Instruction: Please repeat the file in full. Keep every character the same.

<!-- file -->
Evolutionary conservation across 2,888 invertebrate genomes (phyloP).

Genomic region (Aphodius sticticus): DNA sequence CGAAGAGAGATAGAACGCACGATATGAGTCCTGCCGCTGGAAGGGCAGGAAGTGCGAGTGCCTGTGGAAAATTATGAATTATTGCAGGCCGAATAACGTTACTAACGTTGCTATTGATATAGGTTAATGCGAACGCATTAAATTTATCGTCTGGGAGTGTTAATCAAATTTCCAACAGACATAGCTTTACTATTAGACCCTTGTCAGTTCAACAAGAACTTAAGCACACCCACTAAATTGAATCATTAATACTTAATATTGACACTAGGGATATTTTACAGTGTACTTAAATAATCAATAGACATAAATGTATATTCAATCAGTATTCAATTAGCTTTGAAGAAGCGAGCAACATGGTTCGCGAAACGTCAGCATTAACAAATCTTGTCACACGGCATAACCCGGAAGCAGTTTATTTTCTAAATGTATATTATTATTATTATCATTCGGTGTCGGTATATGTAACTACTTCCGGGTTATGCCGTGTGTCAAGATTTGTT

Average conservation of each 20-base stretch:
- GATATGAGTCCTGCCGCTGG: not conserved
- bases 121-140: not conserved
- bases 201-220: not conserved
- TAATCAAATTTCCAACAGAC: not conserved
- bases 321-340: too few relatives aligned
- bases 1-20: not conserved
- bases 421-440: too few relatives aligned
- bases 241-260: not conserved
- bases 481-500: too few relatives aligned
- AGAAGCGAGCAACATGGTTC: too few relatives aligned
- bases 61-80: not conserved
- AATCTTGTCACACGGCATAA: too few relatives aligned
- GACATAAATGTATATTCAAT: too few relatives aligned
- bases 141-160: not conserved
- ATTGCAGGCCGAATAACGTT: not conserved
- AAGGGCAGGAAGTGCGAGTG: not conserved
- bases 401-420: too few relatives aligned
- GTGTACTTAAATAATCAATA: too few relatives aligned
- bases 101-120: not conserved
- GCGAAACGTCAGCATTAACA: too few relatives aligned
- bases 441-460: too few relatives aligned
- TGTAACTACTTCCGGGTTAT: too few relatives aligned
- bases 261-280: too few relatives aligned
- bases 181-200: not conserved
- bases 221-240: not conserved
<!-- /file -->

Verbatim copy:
Evolutionary conservation across 2,888 invertebrate genomes (phyloP).

Genomic region (Aphodius sticticus): DNA sequence CGAAGAGAGATAGAACGCACGATATGAGTCCTGCCGCTGGAAGGGCAGGAAGTGCGAGTGCCTGTGGAAAATTATGAATTATTGCAGGCCGAATAACGTTACTAACGTTGCTATTGATATAGGTTAATGCGAACGCATTAAATTTATCGTCTGGGAGTGTTAATCAAATTTCCAACAGACATAGCTTTACTATTAGACCCTTGTCAGTTCAACAAGAACTTAAGCACACCCACTAAATTGAATCATTAATACTTAATATTGACACTAGGGATATTTTACAGTGTACTTAAATAATCAATAGACATAAATGTATATTCAATCAGTATTCAATTAGCTTTGAAGAAGCGAGCAACATGGTTCGCGAAACGTCAGCATTAACAAATCTTGTCACACGGCATAACCCGGAAGCAGTTTATTTTCTAAATGTATATTATTATTATTATCATTCGGTGTCGGTATATGTAACTACTTCCGGGTTATGCCGTGTGTCAAGATTTGTT

Average conservation of each 20-base stretch:
- GATATGAGTCCTGCCGCTGG: not conserved
- bases 121-140: not conserved
- bases 201-220: not conserved
- TAATCAAATTTCCAACAGAC: not conserved
- bases 321-340: too few relatives aligned
- bases 1-20: not conserved
- bases 421-440: too few relatives aligned
- bases 241-260: not conserved
- bases 481-500: too few relatives aligned
- AGAAGCGAGCAACATGGTTC: too few relatives aligned
- bases 61-80: not conserved
- AATCTTGTCACACGGCATAA: too few relatives aligned
- GACATAAATGTATATTCAAT: too few relatives aligned
- bases 141-160: not conserved
- ATTGCAGGCCGAATAACGTT: not conserved
- AAGGGCAGGAAGTGCGAGTG: not conserved
- bases 401-420: too few relatives aligned
- GTGTACTTAAATAATCAATA: too few relatives aligned
- bases 101-120: not conserved
- GCGAAACGTCAGCATTAACA: too few relatives aligned
- bases 441-460: too few relatives aligned
- TGTAACTACTTCCGGGTTAT: too few relatives aligned
- bases 261-280: too few relatives aligned
- bases 181-200: not conserved
- bases 221-240: not conserved